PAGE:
This process is called socialisation and results in forming the social identity; a process which may take, perhaps, up to twelve years to complete. All this while the child has learned, by trial and error, reward and punishment, precept and example – with endless repetition – how to feel afraid, secure, loved, disliked, greedy, proud, lonely, etcetera ... no matter what culture one is born into. Humankind is now sufficiently programmed into believing that this what human beings are is ‘human nature and it cannot be changed ... we are all stuck with it’. Such is the extent of believing. What one can do, however, is ask oneself whether one wants to continue to live an illusory life? Following blindly in the footsteps of ancestors is to perpetuate fiction over fact, as being the only way to live.

One has taken on their beliefs and made them one’s own ... their beliefs are who one is. One’s image of oneself is a totally borrowed picture ... which one believes to be one’s very identity. It is what one thinks – and feels – one is as ‘me’. Does one wish to continue to defend an illusion? Family ties, tribal customs and national mores all contribute in the making of one’s identity. Religious beliefs, ideological creeds and cultural values all go to cement the psychological make-up of one’s very real self. One’s identity is what one has adopted as being ‘me’. How much longer does one wish to go on defending ‘someone’ that is not me? How much longer does one want to go on living in pathos as a group member ... which is what a social entity is.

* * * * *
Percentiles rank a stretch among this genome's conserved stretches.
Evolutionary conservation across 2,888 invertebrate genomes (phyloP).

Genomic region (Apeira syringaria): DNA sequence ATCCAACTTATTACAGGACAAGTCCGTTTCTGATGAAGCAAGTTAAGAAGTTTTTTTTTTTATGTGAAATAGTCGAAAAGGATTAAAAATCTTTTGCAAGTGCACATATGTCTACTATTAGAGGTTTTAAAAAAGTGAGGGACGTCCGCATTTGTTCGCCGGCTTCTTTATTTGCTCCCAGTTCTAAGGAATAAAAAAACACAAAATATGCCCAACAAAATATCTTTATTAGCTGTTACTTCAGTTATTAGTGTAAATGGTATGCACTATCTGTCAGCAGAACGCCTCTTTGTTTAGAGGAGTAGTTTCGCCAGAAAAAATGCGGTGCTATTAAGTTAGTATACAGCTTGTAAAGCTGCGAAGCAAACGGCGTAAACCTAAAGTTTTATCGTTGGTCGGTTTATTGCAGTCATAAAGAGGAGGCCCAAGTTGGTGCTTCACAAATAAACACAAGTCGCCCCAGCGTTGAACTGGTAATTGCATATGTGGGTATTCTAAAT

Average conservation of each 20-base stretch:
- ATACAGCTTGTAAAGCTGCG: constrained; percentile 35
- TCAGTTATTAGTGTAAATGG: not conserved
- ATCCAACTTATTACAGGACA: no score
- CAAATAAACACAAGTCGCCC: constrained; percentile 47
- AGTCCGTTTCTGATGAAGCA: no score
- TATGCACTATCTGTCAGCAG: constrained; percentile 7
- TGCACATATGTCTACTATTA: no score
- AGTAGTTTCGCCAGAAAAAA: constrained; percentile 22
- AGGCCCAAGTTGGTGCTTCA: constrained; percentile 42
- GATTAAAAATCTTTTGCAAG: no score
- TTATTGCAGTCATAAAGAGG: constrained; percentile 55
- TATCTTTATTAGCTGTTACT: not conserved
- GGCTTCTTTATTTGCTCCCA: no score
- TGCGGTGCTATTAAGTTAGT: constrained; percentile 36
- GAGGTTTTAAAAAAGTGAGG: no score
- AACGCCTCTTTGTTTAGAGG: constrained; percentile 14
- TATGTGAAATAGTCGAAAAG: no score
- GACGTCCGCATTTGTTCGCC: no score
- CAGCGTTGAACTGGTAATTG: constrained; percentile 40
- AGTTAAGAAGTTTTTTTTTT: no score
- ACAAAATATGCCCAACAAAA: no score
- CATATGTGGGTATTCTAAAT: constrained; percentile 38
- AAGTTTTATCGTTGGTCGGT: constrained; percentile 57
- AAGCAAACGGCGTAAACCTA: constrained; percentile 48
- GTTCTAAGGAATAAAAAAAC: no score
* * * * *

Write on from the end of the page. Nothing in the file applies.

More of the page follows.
If one thinks – and feels – that this identity is me as I actually am, then ‘I’ must belong to a group. Out of loneliness ‘I’ must have a sense of belonging. This culturally created psychological entity that ‘I’ identify as is always lonely for it is an alien, a fictional creation of the group, who can not exist outside of the group mentality. But what about me as-I-am? Stripped of the identity, I can be never lonely, for I am complete, sufficient unto myself. Loneliness is as fictional as the identity that has been created as ‘me’ by all those other lonely entities which were here before one arrived as a baby. One has made it one’s own and called it ‘me’.

Whereas, by being me, me as I actually am, I can never be a belief.



The Third Alternative

(Peace On Earth In This Life Time As This Flesh And Blood Body)

Here is an actual freedom from the Human Condition, surpassing Spiritual Enlightenment and any other Altered State Of Consciousness, and challenging all philosophy, psychiatry, metaphysics (including quantum physics with its mystic cosmogony), anthropology, sociology ... and any religion along with its paranormal theology. Discarding all of the beliefs that have held humankind in thralldom for aeons, the way has now been discovered that cuts through the ‘Tried and True’ and enables anyone to be, for the first time, a fully free and autonomous individual living in utter peace and tranquillity, beholden to no-one.

Richard’s Text ©The Actual Freedom Trust: 1997-.  All Rights Reserved.